Ok, I know weight loss is one of our first thoughts when wanting to become healthier, and it’s often times an overwhelming daily pressure, but with 2013 being a month away, I wanted to take a moment and share a different perspective that may help you to set better goals for yourself.
First let me ask, how many times have you started a fitness program and stopped it? Was it because you got bored, injured, or lacked time and money? How many times have you tried to eat healthy but ended up giving in to the “comfort food”? How many times has this discouraged you to the point you feel lost and just unmotivated?
If this sounds familiar you are SO not alone! Achieving good health can often be made complicated for way too many reasons to list. It has been my goal since I started this blog to simplify all the confusion and chaos surrounding fitness, nutrition, and health.
With New Years being right around the corner I want to help inspire the goal setting thought process. With that being said, losing weight is often one of the most common goals for the New Year, BUT how many people achieve that goal? One article in the Journal of Clinical Psychology stated that only 8% of people succeed in achieving their new year’s resolutions. (http://www.statisticbrain.com/new-years-resolution-statistics/). No matter what the exact stats are we can’t deny that people often fall of their resolution goals. So I have to ask why? Personally, I think setting a weight loss goal just might not be inspiring enough. In my opinion it’s actually a pretty boring goal. Not to mention that it can mean a ton of hard work, pain, cravings, sweat, and with no guarantee of success. In fact, if I don’t see progress fast, I’m probably not going to keep pushing. Am I helping yet?
I’d like to share something that happened in one of my recent training sessions with one of my 10 year old students who blows my mind every training session. Let’s call him Jack. This young man does not come to my sessions always excited and fired up. More often than not, he comes to me tired, hungry, and unmotivated after a full day at school or a rough night of little sleep. His parents hired me not just because of his weight (approx. 40 lbs overweight) but because they saw a huge decline in his energy, happiness, confidence, and self esteem due to his weight and the kids giving him a hard time at school.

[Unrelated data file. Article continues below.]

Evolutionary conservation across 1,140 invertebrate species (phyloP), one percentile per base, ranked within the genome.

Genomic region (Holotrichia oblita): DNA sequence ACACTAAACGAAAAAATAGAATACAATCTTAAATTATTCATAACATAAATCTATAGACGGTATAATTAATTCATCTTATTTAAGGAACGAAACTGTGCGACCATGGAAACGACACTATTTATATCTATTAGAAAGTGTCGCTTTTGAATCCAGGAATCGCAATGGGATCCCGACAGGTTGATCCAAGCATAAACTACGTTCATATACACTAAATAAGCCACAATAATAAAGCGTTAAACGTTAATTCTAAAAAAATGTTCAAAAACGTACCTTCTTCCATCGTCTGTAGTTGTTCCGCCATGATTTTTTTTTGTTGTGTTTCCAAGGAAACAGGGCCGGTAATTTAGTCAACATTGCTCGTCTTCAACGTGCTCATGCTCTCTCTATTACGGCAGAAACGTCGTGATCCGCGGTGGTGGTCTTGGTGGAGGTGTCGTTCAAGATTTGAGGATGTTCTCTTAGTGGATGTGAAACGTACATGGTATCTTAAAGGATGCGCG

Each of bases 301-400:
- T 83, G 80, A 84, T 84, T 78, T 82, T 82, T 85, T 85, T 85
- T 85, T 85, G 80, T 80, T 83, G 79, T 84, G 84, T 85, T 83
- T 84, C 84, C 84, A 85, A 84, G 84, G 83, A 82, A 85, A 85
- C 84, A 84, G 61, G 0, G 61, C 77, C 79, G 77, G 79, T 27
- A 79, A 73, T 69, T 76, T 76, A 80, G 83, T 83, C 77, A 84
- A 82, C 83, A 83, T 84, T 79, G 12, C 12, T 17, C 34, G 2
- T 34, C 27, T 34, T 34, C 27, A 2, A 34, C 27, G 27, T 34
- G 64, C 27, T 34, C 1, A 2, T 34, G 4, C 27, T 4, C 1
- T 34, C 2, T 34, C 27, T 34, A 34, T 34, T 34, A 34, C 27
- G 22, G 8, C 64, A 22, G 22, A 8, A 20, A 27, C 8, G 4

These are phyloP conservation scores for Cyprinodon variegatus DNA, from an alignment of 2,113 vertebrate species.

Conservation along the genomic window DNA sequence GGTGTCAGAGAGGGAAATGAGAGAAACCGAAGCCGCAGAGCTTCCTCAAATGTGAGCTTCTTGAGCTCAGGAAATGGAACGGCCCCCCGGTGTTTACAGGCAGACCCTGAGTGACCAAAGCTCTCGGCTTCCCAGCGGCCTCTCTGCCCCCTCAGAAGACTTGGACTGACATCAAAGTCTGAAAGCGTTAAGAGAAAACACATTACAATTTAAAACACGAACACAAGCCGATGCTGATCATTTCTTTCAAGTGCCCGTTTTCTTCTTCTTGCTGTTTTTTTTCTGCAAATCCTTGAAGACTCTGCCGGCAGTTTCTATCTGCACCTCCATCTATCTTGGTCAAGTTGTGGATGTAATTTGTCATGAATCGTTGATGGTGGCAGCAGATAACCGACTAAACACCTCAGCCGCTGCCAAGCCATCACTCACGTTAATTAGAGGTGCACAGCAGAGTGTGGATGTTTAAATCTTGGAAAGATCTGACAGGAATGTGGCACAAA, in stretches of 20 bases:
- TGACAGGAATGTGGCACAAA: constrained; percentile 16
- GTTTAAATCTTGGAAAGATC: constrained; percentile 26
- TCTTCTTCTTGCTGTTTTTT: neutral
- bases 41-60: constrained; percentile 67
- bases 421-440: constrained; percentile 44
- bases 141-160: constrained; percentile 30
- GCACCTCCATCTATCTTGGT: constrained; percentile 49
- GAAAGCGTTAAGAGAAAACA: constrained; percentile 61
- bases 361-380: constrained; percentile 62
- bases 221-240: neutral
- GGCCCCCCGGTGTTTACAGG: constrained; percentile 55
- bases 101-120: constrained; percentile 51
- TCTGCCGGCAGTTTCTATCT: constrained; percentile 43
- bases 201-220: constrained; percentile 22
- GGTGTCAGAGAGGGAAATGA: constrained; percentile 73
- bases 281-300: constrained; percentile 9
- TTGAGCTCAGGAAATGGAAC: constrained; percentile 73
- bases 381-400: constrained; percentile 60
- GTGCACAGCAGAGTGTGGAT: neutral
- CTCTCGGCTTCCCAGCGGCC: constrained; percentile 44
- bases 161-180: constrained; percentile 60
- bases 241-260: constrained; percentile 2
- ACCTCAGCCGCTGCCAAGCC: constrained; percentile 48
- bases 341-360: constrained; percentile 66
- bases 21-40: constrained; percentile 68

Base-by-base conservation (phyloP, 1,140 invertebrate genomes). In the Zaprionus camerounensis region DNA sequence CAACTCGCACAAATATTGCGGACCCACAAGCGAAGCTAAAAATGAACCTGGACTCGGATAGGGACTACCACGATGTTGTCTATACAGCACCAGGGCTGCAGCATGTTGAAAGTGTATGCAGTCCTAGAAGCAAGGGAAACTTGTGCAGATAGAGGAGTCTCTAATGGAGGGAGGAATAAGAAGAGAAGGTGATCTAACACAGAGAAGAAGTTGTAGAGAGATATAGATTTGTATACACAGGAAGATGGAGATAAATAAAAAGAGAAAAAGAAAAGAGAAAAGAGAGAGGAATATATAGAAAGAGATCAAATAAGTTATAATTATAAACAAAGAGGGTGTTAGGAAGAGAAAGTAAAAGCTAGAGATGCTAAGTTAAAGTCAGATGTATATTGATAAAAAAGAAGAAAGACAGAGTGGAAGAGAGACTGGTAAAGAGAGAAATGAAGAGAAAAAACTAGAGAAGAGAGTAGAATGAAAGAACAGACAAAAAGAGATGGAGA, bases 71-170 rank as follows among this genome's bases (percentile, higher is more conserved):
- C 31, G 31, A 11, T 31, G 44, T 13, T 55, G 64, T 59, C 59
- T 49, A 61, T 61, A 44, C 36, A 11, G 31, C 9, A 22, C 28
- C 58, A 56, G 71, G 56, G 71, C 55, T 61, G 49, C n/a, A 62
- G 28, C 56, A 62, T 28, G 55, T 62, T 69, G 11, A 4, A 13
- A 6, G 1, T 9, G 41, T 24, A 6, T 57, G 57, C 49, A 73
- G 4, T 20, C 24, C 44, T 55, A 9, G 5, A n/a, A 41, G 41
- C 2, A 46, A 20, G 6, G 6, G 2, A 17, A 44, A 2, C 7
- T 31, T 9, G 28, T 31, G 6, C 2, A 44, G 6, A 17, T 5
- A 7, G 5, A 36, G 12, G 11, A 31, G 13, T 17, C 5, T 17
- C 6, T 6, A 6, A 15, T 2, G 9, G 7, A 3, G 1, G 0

So I asked Jack what his goals were and what did he want to learn from me? He responded quickly and simply with wanting to become a better swimmer and a faster runner. I LOVED that he knew what he wanted to learn without any negative self talk to follow. He didn’t ask to be perfect; he just asked to get better.
Now as with any goals, they don’t often come with ease. Jack’s program design had to include running and swimming but he had little stamina, no core strength, and very little flexibility. I knew I was going to have to sneak in some not so enjoyable exercises into his program. However, quickly I found that he had the heart and drive to accomplish the tasks I gave him. Here is just ONE example of his spirit from one of our swim sessions.
Me: Ok Jack, I have a challenge for you. This is not an easy challenge but I have confidence you can do it. I want you to swim 25 yards for the first time swimming freestyle (he had not swum freestyle 1 yard yet). So that means Kicking and rotary breathing with both arms pulling.
Jack: (smile) Okay.
Me: You sure?
Jack: Yes Miss Nikki, I’m sure.
Me: Awesome! Are you ready?
Me: On your mark, get set, GOOOOOO!
And off he went. Jack started off a little out of sync, and then found his strength, and after about halfway across the pool the fatigue began to set in. His body started sinking, he was trying to stay on top of the water to continue his rotary breathing, and he started to gulp and choke on the water. I was right next to him in the pool and I was waiting for him to stop to catch his breath and rest. He didn’t though. He kept going. Struggling to move his arms, kick his legs, and to keep moving forward. Jack was determined though. He didn’t care about the time, he didn’t care that he wasn’t moving fast, and he didn’t care how he looked. He KNEW he would reach his goal, however long that took.
Jack made it 25 yards with no help from me. That was the first 25 yards of many. His goal is to be a faster and better swimmer, but achieving those small steps towards his goal sparks him to keep learning and achieving. He’s also making many new discoveries along the way! In time, his freestyle will transform as will his passion for his health and his athleticism. Weight and self confidence won’t be an issue anymore because we didn’t focus on losing weight, we focused on the athletic goals that he deeply desired to become better at. Not perfect. Better.
Oh, and when he finished, he never mentioned he was exhausted. He was beaming.
So now I ask you.
What athletic goals do you WANT to get better at without delay, without excuses, and without defeat?